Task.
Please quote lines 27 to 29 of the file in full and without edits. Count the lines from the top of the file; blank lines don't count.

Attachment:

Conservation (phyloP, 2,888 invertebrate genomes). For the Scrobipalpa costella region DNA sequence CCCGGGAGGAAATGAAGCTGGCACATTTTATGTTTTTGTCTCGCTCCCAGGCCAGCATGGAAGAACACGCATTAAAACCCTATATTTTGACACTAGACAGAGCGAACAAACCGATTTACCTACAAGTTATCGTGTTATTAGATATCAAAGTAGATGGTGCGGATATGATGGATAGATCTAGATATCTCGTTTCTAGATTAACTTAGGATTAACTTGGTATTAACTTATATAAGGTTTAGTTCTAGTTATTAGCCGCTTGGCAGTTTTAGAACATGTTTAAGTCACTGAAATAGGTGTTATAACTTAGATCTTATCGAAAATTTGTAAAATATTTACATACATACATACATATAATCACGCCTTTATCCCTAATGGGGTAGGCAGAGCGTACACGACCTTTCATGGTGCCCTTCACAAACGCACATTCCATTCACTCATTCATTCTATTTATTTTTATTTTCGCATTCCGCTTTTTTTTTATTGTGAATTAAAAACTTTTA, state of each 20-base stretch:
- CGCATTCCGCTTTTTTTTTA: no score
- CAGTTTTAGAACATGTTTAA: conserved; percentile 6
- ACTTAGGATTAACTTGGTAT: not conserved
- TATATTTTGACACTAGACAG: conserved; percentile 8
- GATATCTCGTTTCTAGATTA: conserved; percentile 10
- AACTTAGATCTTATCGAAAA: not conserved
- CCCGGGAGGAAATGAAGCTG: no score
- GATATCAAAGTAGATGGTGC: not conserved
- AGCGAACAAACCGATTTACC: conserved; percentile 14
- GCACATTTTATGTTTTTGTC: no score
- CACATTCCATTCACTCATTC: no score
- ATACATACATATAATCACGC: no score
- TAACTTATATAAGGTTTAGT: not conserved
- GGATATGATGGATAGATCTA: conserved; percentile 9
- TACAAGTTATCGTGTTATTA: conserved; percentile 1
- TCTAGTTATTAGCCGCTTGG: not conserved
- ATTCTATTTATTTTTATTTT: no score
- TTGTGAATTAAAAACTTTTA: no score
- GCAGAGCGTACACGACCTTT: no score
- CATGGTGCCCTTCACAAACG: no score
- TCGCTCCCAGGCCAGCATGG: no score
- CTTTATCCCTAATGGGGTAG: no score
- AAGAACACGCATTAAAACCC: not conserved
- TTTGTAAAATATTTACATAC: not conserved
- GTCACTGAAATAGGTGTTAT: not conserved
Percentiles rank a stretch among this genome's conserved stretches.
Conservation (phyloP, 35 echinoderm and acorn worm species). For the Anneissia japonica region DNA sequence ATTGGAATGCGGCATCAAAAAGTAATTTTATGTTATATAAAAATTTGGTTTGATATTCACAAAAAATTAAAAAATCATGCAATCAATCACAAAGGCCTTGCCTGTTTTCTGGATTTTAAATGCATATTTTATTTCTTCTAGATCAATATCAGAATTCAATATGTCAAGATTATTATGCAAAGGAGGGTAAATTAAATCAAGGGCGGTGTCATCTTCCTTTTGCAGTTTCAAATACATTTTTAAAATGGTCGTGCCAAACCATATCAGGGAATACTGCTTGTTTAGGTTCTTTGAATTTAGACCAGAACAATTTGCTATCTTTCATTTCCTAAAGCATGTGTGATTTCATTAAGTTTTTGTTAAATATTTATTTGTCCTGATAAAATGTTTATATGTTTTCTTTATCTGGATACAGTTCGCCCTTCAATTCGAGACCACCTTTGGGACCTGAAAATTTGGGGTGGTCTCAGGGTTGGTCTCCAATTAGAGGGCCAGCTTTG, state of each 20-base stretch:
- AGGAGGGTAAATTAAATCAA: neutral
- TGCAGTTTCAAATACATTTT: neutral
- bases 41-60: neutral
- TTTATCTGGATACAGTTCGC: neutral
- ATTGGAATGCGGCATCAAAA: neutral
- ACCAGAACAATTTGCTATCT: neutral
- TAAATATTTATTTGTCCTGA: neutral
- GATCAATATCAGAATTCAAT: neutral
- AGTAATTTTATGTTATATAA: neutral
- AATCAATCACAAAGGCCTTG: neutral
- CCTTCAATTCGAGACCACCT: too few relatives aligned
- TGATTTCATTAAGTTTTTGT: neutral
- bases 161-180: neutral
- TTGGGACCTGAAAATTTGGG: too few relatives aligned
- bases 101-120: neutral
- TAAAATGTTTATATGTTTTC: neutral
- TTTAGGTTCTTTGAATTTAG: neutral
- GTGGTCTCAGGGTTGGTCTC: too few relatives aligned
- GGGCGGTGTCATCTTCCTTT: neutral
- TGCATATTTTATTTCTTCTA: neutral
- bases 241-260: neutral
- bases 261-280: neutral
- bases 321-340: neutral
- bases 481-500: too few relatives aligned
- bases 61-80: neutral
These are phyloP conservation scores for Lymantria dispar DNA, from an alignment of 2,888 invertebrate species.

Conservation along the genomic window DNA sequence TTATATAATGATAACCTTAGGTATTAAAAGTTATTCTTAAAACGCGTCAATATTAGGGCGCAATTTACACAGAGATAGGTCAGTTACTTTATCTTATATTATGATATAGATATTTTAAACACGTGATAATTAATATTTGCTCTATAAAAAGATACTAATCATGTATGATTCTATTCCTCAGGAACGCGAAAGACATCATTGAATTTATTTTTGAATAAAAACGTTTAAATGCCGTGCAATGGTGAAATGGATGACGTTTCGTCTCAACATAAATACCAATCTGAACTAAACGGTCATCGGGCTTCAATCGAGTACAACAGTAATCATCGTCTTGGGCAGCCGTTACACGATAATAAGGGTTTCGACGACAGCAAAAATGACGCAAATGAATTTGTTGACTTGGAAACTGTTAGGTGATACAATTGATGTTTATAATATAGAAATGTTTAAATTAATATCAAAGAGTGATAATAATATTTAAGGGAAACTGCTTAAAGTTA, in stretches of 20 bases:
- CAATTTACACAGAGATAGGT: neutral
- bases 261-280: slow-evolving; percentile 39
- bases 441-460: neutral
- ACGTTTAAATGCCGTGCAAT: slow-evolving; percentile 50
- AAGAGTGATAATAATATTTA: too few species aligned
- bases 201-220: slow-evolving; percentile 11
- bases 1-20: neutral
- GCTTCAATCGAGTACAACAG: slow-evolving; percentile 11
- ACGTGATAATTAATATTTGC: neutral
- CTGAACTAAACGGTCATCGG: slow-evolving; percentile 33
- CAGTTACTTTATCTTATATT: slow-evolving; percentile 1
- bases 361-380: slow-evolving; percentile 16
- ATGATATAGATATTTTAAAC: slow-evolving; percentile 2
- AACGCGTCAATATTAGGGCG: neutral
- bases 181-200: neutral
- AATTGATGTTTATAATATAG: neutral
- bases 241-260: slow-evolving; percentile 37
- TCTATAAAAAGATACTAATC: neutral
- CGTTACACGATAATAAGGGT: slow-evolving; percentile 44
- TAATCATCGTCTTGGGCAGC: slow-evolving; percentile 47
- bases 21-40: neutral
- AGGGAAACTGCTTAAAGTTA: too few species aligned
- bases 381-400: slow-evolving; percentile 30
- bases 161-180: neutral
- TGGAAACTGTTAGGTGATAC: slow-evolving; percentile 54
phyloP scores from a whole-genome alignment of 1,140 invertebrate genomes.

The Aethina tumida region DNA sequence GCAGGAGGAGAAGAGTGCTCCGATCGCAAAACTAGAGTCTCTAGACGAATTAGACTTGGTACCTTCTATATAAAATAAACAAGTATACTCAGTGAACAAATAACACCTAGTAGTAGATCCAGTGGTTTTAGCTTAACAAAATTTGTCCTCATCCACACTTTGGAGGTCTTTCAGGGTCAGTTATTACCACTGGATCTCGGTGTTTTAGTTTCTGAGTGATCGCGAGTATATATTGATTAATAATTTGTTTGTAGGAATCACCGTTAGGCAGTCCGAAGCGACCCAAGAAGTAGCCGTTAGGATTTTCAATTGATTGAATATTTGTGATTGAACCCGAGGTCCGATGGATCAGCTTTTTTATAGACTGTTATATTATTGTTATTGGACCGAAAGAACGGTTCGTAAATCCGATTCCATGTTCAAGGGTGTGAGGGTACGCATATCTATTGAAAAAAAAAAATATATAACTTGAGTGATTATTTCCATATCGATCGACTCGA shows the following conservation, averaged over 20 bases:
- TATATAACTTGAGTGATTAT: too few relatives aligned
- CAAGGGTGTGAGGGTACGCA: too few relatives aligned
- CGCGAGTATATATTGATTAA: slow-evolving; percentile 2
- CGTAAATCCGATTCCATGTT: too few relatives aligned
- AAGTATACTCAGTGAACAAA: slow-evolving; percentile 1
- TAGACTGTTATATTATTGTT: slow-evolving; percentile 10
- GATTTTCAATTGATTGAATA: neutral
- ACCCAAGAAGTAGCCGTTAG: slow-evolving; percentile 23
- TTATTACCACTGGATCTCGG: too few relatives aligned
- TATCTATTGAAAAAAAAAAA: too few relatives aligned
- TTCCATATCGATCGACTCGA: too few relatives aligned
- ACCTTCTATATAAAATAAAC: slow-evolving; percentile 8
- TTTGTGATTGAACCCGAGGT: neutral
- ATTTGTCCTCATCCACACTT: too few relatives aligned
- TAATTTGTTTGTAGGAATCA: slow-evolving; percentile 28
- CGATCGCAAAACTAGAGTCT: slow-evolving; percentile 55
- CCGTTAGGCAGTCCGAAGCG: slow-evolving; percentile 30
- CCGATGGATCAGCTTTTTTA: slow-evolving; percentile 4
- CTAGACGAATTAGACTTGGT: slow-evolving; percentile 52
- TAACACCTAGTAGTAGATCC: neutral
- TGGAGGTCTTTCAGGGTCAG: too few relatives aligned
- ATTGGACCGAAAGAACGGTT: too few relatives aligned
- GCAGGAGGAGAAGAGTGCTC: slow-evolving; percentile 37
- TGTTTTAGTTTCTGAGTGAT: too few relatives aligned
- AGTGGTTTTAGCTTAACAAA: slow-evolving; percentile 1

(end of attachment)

Percentiles rank a stretch among this genome's conserved stretches.
Conservation (phyloP, 35 echinoderm and acorn worm species). For the Anneissia japonica region DNA sequence ATTGGAATGCGGCATCAAAAAGTAATTTTATGTTATATAAAAATTTGGTTTGATATTCACAAAAAATTAAAAAATCATGCAATCAATCACAAAGGCCTTGCCTGTTTTCTGGATTTTAAATGCATATTTTATTTCTTCTAGATCAATATCAGAATTCAATATGTCAAGATTATTATGCAAAGGAGGGTAAATTAAATCAAGGGCGGTGTCATCTTCCTTTTGCAGTTTCAAATACATTTTTAAAATGGTCGTGCCAAACCATATCAGGGAATACTGCTTGTTTAGGTTCTTTGAATTTAGACCAGAACAATTTGCTATCTTTCATTTCCTAAAGCATGTGTGATTTCATTAAGTTTTTGTTAAATATTTATTTGTCCTGATAAAATGTTTATATGTTTTCTTTATCTGGATACAGTTCGCCCTTCAATTCGAGACCACCTTTGGGACCTGAAAATTTGGGGTGGTCTCAGGGTTGGTCTCCAATTAGAGGGCCAGCTTTG, state of each 20-base stretch:
- AGGAGGGTAAATTAAATCAA: neutral